Oil is A Fickle Friend

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I like to say that oil is to the world economy as water is to plants and animals.  Without water plants don’t grow, animals then don’t have plants to eat, and etc.

And without oil the industrial economy really doesn’t work either.  No oil means that just about nothing gets made or moved. Without anything being made or moved, there is very little to buy and sell.

I’ll risk saying the obvious, but oil does a lot more than make gasoline that you put in your car.

So it’s great to be a seller of oil and oil related products. Everyone depends on what you have.

But when the price of what you’re selling plummets and starts to get very close to or below the cost per unit of producing that oil, then those happy oil companies start to get a little nervous.

And just like the poor animals who depend on healthy plants for food, there is a lot of the economy that is dependent on oil companies doing well for their businesses to do well.

Just think of all the welders and other oil field workers who are out of work because it’s not cost effective to keep them employed.  These workers were making a great wage and were probably feeling pretty good about life.  They went to the local dealership and bought a new pick up truck, bought a house with a mortgage, and maybe even a boat.

Now they can’t afford the truck, the house, or the boat.  That means the dealership doesn’t need as many salesman or mechanics, the bank may have a loan that goes bad, the municipality where that home is may not collect as much property taxes, and the marina will stop receiving monthly dues.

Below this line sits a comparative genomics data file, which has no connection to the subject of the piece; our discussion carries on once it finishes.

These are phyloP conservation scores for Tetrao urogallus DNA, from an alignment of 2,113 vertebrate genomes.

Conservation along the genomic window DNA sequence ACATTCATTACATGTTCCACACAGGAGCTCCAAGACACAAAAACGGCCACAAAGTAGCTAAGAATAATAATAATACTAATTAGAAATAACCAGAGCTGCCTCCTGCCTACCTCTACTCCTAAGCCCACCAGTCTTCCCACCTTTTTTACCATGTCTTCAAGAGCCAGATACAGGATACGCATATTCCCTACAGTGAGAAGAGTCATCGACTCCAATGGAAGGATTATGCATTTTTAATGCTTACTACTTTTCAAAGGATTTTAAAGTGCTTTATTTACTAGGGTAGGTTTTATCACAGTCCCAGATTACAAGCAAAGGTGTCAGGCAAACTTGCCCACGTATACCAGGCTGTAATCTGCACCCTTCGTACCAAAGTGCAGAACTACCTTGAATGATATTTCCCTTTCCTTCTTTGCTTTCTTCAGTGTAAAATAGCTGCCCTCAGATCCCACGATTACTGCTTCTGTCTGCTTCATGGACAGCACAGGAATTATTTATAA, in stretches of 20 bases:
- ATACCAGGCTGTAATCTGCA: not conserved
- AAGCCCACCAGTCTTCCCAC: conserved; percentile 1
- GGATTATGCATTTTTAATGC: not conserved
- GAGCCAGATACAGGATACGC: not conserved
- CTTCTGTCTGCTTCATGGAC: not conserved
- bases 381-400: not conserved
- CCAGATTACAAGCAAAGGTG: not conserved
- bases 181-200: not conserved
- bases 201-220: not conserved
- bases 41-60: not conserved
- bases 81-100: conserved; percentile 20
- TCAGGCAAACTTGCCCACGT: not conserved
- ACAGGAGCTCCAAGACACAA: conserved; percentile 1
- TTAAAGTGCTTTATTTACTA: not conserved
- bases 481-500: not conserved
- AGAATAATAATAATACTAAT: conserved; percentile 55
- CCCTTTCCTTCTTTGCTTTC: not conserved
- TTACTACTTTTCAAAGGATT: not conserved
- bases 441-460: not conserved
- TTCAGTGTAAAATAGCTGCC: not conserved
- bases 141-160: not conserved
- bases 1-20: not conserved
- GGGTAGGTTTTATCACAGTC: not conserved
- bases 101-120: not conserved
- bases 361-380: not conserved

But here’s the other side of the coin: since oil is such a major input to all of the products we consume, and since we consume so much oil (gasoline) directly, the economy overall may actually stand to benefit from lower oil prices.  If it costs less to make widget A, then Acme Co who makes widget A has a higher margin, makes more profit, and can take that profit to expand its business.

If I only knew which were ultimately preferable, high or low oil prices.  But unfortunately both sides of this coin are quite shiny and whether a quarter is facing tails or heads side up, it’s still worth 25 cents.

Our company has seen regional problems from lower oil prices.  Of course Houston is down at the moment.  But other places are doing quite well and some industries are very happy with lower oil prices (MarketWatch).

I’ll take a chance and throw in my two cents on the issue: we would all be a little better of with higher oil prices.  And the reason is exports.

Low oil prices are pushing the dollar higher, which kicks up a steady headwind for exports. In 2013, exports were 45% of the US economy.  And when the dollar is higher than the currencies of our largest trading partners like Canada and Mexico, our outflow of goods produced in the US slows down.

And it’s safe to say that even though we might bemoan high gas prices, the economy was moving along quite nicely in the last few years even while oil prices were somewhat high. So there are definitely winners and losers in the game of falling oil prices, but having the giant oil companies and all of their reliant industries do well is usually better for everyone.


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